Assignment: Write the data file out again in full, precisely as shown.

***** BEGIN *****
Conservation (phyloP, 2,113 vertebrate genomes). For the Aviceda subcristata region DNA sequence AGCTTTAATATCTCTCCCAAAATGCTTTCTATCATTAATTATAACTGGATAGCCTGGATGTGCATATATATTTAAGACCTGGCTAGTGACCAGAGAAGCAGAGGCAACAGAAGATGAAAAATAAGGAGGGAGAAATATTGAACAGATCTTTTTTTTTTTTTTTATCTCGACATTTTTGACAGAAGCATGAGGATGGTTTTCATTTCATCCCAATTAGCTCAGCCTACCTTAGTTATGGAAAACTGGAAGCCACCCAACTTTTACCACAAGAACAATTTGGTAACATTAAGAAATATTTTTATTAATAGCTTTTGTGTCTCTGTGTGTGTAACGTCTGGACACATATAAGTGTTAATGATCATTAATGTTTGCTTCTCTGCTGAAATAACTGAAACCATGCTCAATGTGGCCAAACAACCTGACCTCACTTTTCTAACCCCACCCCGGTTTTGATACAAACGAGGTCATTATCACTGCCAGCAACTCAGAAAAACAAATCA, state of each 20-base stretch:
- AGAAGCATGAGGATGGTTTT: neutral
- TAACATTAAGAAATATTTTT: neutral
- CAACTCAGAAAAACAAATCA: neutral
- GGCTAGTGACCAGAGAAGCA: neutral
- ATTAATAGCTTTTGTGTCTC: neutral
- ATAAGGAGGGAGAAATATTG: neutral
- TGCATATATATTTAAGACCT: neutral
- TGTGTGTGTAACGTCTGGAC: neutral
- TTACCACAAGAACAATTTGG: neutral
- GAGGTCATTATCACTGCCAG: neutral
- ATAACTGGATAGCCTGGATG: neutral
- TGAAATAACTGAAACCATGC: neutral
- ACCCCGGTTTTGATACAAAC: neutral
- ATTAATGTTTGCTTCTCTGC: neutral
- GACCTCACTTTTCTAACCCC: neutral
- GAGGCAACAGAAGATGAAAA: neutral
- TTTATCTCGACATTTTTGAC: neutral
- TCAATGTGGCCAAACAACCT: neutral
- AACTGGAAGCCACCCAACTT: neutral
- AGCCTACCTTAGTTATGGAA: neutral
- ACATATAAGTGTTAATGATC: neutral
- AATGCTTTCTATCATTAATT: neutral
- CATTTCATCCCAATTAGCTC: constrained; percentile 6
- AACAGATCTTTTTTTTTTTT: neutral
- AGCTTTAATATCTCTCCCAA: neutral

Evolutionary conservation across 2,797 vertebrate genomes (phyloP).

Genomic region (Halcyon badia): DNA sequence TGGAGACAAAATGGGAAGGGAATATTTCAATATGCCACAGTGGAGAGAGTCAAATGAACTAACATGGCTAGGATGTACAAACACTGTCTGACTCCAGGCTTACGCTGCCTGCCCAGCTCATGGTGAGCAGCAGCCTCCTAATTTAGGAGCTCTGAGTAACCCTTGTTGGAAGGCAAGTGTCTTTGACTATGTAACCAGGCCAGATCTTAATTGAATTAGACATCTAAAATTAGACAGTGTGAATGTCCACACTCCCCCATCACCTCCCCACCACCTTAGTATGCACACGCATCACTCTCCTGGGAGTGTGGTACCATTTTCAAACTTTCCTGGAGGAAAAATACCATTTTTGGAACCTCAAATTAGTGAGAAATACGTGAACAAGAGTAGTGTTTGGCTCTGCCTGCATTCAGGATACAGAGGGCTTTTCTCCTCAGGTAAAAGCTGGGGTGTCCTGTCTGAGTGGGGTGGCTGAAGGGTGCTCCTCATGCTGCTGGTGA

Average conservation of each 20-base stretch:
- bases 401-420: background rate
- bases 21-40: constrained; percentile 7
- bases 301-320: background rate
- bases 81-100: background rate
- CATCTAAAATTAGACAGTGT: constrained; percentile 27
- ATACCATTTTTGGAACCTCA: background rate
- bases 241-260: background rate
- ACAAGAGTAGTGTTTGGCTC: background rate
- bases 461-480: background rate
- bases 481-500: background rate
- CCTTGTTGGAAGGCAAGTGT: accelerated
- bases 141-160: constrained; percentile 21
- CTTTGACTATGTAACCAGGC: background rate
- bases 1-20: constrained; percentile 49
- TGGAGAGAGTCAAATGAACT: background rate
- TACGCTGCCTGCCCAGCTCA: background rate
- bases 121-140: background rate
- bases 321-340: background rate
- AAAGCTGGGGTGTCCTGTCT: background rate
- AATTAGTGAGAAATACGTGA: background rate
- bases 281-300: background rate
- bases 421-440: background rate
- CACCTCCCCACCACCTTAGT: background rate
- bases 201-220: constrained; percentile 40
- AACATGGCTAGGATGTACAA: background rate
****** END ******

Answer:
Conservation (phyloP, 2,113 vertebrate genomes). For the Aviceda subcristata region DNA sequence AGCTTTAATATCTCTCCCAAAATGCTTTCTATCATTAATTATAACTGGATAGCCTGGATGTGCATATATATTTAAGACCTGGCTAGTGACCAGAGAAGCAGAGGCAACAGAAGATGAAAAATAAGGAGGGAGAAATATTGAACAGATCTTTTTTTTTTTTTTTATCTCGACATTTTTGACAGAAGCATGAGGATGGTTTTCATTTCATCCCAATTAGCTCAGCCTACCTTAGTTATGGAAAACTGGAAGCCACCCAACTTTTACCACAAGAACAATTTGGTAACATTAAGAAATATTTTTATTAATAGCTTTTGTGTCTCTGTGTGTGTAACGTCTGGACACATATAAGTGTTAATGATCATTAATGTTTGCTTCTCTGCTGAAATAACTGAAACCATGCTCAATGTGGCCAAACAACCTGACCTCACTTTTCTAACCCCACCCCGGTTTTGATACAAACGAGGTCATTATCACTGCCAGCAACTCAGAAAAACAAATCA, state of each 20-base stretch:
- AGAAGCATGAGGATGGTTTT: neutral
- TAACATTAAGAAATATTTTT: neutral
- CAACTCAGAAAAACAAATCA: neutral
- GGCTAGTGACCAGAGAAGCA: neutral
- ATTAATAGCTTTTGTGTCTC: neutral
- ATAAGGAGGGAGAAATATTG: neutral
- TGCATATATATTTAAGACCT: neutral
- TGTGTGTGTAACGTCTGGAC: neutral
- TTACCACAAGAACAATTTGG: neutral
- GAGGTCATTATCACTGCCAG: neutral
- ATAACTGGATAGCCTGGATG: neutral
- TGAAATAACTGAAACCATGC: neutral
- ACCCCGGTTTTGATACAAAC: neutral
- ATTAATGTTTGCTTCTCTGC: neutral
- GACCTCACTTTTCTAACCCC: neutral
- GAGGCAACAGAAGATGAAAA: neutral
- TTTATCTCGACATTTTTGAC: neutral
- TCAATGTGGCCAAACAACCT: neutral
- AACTGGAAGCCACCCAACTT: neutral
- AGCCTACCTTAGTTATGGAA: neutral
- ACATATAAGTGTTAATGATC: neutral
- AATGCTTTCTATCATTAATT: neutral
- CATTTCATCCCAATTAGCTC: constrained; percentile 6
- AACAGATCTTTTTTTTTTTT: neutral
- AGCTTTAATATCTCTCCCAA: neutral

Evolutionary conservation across 2,797 vertebrate genomes (phyloP).

Genomic region (Halcyon badia): DNA sequence TGGAGACAAAATGGGAAGGGAATATTTCAATATGCCACAGTGGAGAGAGTCAAATGAACTAACATGGCTAGGATGTACAAACACTGTCTGACTCCAGGCTTACGCTGCCTGCCCAGCTCATGGTGAGCAGCAGCCTCCTAATTTAGGAGCTCTGAGTAACCCTTGTTGGAAGGCAAGTGTCTTTGACTATGTAACCAGGCCAGATCTTAATTGAATTAGACATCTAAAATTAGACAGTGTGAATGTCCACACTCCCCCATCACCTCCCCACCACCTTAGTATGCACACGCATCACTCTCCTGGGAGTGTGGTACCATTTTCAAACTTTCCTGGAGGAAAAATACCATTTTTGGAACCTCAAATTAGTGAGAAATACGTGAACAAGAGTAGTGTTTGGCTCTGCCTGCATTCAGGATACAGAGGGCTTTTCTCCTCAGGTAAAAGCTGGGGTGTCCTGTCTGAGTGGGGTGGCTGAAGGGTGCTCCTCATGCTGCTGGTGA

Average conservation of each 20-base stretch:
- bases 401-420: background rate
- bases 21-40: constrained; percentile 7
- bases 301-320: background rate
- bases 81-100: background rate
- CATCTAAAATTAGACAGTGT: constrained; percentile 27
- ATACCATTTTTGGAACCTCA: background rate
- bases 241-260: background rate
- ACAAGAGTAGTGTTTGGCTC: background rate
- bases 461-480: background rate
- bases 481-500: background rate
- CCTTGTTGGAAGGCAAGTGT: accelerated
- bases 141-160: constrained; percentile 21
- CTTTGACTATGTAACCAGGC: background rate
- bases 1-20: constrained; percentile 49
- TGGAGAGAGTCAAATGAACT: background rate
- TACGCTGCCTGCCCAGCTCA: background rate
- bases 121-140: background rate
- bases 321-340: background rate
- AAAGCTGGGGTGTCCTGTCT: background rate
- AATTAGTGAGAAATACGTGA: background rate
- bases 281-300: background rate
- bases 421-440: background rate
- CACCTCCCCACCACCTTAGT: background rate
- bases 201-220: constrained; percentile 40
- AACATGGCTAGGATGTACAA: background rate